Like no other film I can readily recall, The Shadow (1994) was as equally entertaining to me as a child on a childish level as it is for me as an adult on an adult level. This is not unfamiliar. Many child-oriented films, dole out small euphemistic zingers like scraps to very bored parents. However, The Shadow is two completely different films to the child and the adult. The tone you observe as a child is one of adventure and thrills, while the adult sees satire and allusions.
Take an example. In the first scene, the Shadow (Alec Baldwin) pulls out his two pistols and takes aim at a defenseless man (Sab Shimono) with concrete shoes. The child knows that the Shadow is going to shoot away the concrete, but the adult, more learned in the language of cinema, sees the upward angle and sadistic look in the Shadow’s eyes and thinks “This guy is going to kill him.” Then there is the copious amounts of overt sexual dialogue which was completely lost on me as a child. The obscenely leering Tim Curry and cheeky repartee with Penelope Ann Miller. It makes me wonder how I rationalized that dialogue at the time. I must have looked right past it and took in what, to my present mind, is rather light adventure.
Ying-Ko (Baldwin) controls a sizeable opium empire in Tibet circa the 1930s. He is ruthless and quite disgusting. After slaughtering a rival opium producer–call it a hostile takeover–Ying-Ko is kidnapped by a the Tulku (Brady Tsurutani), a holy man and master of the mental arts. The Tulku trains Ying-Ko and converts him to use the knowledge of the darkness in men’s hearts to defeat evil. Thus, in control of his inner darkness, Ying-Ko returns home, to New York City, resuming the use of his real name in the day, Lamont Cranston, and at night becoming the Shadow. Cranston assembles a vast network of spies and operatives that owe their lives to him in order to investigate wrong-doing in the city. His modus operandi is to beat up the wrong-doer and then psychologically terrorize them until they promise to turn themselves in. But very soon, the Shadow faces his greatest threat. Shiwan Khan (John Lone), the last living descendant of Ghengis Khan and fellow disciple of the Tulku, comes to New York City to enact his plan for world domination!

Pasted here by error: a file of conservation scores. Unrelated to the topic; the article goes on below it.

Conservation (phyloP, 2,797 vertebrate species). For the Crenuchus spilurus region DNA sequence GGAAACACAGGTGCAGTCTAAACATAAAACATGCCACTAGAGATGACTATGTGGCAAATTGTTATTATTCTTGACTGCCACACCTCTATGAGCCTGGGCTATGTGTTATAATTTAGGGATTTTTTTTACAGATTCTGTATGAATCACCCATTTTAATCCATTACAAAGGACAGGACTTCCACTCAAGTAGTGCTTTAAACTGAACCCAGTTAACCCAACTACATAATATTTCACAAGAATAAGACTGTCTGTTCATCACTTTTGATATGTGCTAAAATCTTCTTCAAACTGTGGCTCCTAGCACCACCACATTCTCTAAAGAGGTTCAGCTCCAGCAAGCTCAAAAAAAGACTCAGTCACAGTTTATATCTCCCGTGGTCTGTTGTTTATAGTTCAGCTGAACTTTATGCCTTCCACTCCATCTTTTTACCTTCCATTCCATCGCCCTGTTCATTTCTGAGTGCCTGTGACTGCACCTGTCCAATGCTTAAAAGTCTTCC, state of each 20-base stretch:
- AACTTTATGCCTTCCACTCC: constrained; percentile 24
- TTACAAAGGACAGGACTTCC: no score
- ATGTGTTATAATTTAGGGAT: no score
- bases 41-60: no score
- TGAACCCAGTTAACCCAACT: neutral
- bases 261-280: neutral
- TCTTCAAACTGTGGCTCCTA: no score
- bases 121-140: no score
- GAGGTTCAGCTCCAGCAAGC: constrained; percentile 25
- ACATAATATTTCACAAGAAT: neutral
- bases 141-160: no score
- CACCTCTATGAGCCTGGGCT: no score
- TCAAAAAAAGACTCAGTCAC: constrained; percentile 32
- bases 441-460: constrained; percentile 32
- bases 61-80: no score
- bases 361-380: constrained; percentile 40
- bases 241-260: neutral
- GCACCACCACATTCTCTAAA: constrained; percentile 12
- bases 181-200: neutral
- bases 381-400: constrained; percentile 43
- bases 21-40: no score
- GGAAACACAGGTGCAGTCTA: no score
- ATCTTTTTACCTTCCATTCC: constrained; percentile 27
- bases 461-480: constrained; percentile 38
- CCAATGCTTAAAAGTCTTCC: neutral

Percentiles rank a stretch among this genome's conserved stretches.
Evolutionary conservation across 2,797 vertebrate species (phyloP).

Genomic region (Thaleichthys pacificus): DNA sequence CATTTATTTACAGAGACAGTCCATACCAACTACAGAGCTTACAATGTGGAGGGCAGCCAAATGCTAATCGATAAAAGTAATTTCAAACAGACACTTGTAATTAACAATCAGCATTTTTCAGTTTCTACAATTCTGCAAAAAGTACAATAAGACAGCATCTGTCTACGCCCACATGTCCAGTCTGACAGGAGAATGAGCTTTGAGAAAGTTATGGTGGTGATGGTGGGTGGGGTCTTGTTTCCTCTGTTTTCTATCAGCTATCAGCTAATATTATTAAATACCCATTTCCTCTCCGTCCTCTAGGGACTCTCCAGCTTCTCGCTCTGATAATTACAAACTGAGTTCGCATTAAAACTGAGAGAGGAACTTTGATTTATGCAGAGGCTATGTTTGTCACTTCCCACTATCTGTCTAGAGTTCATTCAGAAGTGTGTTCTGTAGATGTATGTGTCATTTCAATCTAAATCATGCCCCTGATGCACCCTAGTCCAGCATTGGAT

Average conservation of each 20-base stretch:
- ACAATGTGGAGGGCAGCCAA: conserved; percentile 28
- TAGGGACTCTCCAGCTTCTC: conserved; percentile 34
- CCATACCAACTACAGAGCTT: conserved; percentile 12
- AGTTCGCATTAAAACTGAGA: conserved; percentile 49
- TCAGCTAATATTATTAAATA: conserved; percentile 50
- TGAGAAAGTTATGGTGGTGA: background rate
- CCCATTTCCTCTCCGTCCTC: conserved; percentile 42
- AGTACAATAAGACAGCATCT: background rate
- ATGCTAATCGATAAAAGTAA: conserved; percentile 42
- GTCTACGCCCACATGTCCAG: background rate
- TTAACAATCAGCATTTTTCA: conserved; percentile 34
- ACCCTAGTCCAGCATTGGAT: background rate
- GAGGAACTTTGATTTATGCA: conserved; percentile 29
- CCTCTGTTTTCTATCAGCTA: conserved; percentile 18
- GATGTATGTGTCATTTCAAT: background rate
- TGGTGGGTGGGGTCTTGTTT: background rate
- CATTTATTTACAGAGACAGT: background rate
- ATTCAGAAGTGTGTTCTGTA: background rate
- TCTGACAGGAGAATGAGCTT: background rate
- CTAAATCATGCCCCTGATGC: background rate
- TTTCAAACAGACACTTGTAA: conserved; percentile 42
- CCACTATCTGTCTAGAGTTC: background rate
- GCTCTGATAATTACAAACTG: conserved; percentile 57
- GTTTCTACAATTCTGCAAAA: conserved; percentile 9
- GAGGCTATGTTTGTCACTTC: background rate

Like The Shadow, Dick Tracy (1990) walks the line between earnestness and tongue-in-cheek inanity (all in the Depression-era milieu). It’s nostalgia and pastiche with a sense of humor. But Dick Tracy veers further into the inane side of that line while The Shadow tracks equally in the opposite direction. Dick Tracy is so completely absorbed by its comic style and atmosphere that there is no outer world to it, nothing outside of metaphors and archetypes. The Shadow has a little more to say, its stakes reflecting the reality of the time, while poking a little fun at its heroic clichés (“Khan, you know I’m gonna stop you”). The Shadow stays in the same limbo of those 30s and 40s detective movies, a one-liner always bubbling very close to the surface. Like a superhero version of The Thin Man (1934) with less verbal acuity and looser morals.
There is, obviously, that superhero aspect of the film that adds fun to the adventure. When you re-watch (or discover) The Shadow, you will probably be struck by the deafening echo in Christopher Nolan‘s Batman Begins (2005). A young wealthy man from the big city escapes his dark past to the Chinese steppe to engage in criminal activity but is given purpose by a mystical organization than teaches the mind-bending skills to bring order to society. Only, we don’t get a training montage in The Shadow is the difference. That’s slightly unfair because The Shadow is different in its sense of humor. That is, with writer David Koepp, it has one. The tone of the film is mostly light and cheery with its adventurous, heroic shadow to maintain the danger.
The Shadow is also a reminder of how Alec Baldwin used to be genuinely, unironically awesome. He was always funny and it’s that humor that probably saves The Shadow from being an exercise in silliness (like Dick Tracy). Where Warren Beatty‘s character lives and breathes in that zany world, Alec Baldwin’s Lamont Cranston is the only one who gets the joke. It’s a performance of smooth, oozing charm. And not a little mania.
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